Control of rats and mice (1948) (20666000666)

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Control of rats and mice (1948) (20666000666)

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Title: Control of rats and mice
Identifier: controlofratsmic142stor (find matches)
Year: 1948 (1940s)
Authors: Storer, Tracy I. (Tracy Irwin), 1889-1973
Subjects: Rats; Mice
Publisher: Berkeley, Calif. : College of Agriculture, University of California
Contributing Library: University of California, Davis Libraries
Digitizing Sponsor: University of California, Davis Libraries



Text Appearing Before Image:
jjrojections used to chew food finely be- fore swallowing it. All of the toes end in sharp claws that help in climbing and digging. When cornered, a rat uses its incisor teeth and claws, and may inflict severe injuries. The long tail serves as a counter-balance to the body in running, jumping, and climbing. abruptly or to hurry to safety. They be- come used to ordinary noises, however, and are often active where people, do- mestic animals, or machines are close by. The long "whiskers," or vibrissae, on the nose, and other long hairs above the eyes, serve the sense of touch. There are sensory nerves about the base of each
Text Appearing After Image:
Fig. 1.—The Norway rat. Distinctive features (as compared with the roof rat) are the blunt nose, moderate-sized and slightly haired ears, and the tail which does not exceed the combined length of head and body. The total length is up to 16 inches. Most rodents have scent glands which leave odors on their droppings, trails, and nests. In rats and mice these glands are just inside the vent or anal opening, be- low the base of the tail. The odor from house rats is mild to the human nose, but that from the house mouse is strong and unpleasant, the "mousy odor." Rats and mice have rather poor vision, but the senses of smell, taste, hearing, and touch are keenly developed. Their fre- quent sniffing movements tell them much about their surroundings through odors received. Their choice in foods is un- doubtedly based upon taste preferences. They are frightened by unusual sounds, which may cause them either to stop hair. It is the habit of a house rat or mouse to run close beside a wall, against which these sensory hairs touch to give the animal information about its sur- roundings. In the laboratory, rats with the vibrissae removed have been found less skillful in running and finding their way. Three kinds of rats and one kind of mouse, all "aliens" from the Old World, are now abundant and of great economic importance in California. They are the Norway rat, the roof rat, the black rat, and the house mouse. The alien rats may be distinguished from the native woodrat (p. 35) by their coarser hair and scaly tail. (4)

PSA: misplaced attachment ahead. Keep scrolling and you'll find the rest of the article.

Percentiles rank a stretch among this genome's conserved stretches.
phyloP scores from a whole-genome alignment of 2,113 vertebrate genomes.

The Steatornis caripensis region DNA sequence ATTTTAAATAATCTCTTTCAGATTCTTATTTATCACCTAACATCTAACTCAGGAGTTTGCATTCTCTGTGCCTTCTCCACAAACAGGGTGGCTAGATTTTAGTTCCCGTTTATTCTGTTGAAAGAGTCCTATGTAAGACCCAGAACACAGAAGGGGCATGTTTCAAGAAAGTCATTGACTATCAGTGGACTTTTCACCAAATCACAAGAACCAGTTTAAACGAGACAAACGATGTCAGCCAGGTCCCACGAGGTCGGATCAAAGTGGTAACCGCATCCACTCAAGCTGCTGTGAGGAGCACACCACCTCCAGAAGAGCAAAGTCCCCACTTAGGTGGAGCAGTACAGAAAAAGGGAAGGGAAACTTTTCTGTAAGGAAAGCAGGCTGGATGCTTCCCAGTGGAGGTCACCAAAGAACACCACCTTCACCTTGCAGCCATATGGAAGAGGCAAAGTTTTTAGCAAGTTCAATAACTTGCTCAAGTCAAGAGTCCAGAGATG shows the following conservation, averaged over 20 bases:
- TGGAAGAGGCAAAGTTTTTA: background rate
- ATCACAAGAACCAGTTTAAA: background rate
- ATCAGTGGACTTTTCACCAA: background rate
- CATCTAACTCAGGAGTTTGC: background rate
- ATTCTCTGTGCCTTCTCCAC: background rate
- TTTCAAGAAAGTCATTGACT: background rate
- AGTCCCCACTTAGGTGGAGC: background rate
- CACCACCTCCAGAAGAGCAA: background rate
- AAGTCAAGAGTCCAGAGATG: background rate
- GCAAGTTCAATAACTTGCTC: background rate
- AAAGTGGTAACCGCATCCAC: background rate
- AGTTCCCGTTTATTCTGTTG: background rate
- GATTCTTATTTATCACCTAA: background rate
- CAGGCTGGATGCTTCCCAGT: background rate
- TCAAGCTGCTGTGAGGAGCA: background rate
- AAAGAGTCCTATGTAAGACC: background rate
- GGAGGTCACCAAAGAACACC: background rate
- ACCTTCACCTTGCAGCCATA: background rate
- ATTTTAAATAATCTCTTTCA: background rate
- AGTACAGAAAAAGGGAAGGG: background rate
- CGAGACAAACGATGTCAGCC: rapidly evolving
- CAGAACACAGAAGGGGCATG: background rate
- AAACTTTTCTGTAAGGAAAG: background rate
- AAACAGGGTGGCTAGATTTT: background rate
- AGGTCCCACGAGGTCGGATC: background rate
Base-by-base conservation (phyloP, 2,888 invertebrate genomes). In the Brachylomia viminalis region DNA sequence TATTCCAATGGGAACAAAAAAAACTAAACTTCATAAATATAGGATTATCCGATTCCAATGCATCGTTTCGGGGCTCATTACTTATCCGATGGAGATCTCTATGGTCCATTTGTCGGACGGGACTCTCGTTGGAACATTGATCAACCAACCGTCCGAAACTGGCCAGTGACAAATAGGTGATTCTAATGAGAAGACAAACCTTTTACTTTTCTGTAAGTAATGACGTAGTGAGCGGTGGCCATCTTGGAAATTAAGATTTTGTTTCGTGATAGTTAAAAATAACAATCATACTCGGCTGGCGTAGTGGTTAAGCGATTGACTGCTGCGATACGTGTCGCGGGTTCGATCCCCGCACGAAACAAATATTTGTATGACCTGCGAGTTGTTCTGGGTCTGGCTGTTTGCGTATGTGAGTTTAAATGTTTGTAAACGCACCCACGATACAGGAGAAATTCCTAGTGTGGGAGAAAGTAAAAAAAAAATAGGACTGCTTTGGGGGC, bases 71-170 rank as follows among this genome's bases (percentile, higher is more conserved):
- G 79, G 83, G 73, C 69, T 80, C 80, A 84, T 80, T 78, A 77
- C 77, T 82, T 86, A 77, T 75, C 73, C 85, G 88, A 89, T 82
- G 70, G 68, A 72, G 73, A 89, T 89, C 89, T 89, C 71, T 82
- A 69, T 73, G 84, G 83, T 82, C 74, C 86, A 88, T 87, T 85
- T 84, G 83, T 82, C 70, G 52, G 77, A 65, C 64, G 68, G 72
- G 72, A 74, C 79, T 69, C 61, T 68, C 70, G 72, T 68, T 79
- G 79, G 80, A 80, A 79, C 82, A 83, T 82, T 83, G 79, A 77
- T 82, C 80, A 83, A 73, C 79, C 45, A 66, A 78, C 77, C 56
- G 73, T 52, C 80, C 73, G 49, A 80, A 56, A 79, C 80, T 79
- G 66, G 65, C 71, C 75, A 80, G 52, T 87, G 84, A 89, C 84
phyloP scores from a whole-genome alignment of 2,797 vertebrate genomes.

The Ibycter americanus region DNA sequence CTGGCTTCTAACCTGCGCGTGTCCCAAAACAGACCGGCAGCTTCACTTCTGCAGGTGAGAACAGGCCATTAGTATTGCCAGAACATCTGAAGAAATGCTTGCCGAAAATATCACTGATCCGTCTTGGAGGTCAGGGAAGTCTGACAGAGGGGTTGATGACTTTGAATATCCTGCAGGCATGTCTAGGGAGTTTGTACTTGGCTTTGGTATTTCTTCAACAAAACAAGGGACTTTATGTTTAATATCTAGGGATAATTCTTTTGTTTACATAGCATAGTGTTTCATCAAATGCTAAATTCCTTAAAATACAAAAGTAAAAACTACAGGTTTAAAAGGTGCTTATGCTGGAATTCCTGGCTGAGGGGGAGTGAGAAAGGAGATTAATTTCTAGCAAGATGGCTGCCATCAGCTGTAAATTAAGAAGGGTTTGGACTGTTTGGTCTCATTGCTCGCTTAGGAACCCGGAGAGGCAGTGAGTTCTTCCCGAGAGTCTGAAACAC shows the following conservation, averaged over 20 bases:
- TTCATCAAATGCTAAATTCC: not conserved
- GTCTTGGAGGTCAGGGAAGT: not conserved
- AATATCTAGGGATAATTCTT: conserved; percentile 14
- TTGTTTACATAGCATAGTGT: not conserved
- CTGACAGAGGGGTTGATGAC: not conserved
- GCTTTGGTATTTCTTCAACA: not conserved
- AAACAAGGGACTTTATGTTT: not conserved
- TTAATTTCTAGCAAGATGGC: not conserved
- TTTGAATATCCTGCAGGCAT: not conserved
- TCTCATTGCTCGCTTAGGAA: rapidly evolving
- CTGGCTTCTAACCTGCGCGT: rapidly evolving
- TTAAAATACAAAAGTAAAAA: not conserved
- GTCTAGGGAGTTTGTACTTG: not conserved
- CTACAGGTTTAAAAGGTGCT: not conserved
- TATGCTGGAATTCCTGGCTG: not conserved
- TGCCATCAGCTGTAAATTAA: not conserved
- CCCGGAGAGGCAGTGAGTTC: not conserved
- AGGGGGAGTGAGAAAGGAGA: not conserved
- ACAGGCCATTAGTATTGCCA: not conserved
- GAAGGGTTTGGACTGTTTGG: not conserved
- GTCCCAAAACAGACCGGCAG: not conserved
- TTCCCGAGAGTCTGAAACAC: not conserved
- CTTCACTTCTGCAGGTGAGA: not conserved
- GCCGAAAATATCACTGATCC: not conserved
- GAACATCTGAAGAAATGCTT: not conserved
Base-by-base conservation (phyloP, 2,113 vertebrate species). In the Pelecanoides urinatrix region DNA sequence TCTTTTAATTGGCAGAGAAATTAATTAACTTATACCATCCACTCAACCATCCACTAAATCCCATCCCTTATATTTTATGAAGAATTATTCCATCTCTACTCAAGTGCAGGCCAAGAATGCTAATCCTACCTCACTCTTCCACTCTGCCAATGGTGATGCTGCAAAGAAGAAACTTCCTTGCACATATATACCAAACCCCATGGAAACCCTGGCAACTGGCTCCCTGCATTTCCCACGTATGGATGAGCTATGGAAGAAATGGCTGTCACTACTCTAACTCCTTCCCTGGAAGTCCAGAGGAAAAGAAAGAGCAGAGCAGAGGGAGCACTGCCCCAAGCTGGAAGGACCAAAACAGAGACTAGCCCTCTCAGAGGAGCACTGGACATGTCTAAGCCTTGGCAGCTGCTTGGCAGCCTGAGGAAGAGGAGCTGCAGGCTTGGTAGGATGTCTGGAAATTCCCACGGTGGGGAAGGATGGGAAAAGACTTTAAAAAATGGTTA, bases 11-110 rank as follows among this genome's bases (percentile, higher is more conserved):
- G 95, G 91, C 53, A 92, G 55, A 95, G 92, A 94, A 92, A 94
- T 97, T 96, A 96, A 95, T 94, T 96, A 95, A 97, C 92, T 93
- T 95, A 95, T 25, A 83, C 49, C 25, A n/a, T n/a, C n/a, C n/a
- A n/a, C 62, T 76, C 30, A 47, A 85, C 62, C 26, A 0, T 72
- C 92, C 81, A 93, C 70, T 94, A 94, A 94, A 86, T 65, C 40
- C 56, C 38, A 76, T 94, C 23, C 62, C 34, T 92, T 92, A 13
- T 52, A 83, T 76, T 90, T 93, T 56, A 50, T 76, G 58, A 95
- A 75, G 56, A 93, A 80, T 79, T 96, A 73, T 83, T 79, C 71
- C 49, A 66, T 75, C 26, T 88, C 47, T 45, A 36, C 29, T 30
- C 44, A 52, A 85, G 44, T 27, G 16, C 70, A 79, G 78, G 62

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1948
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University of California
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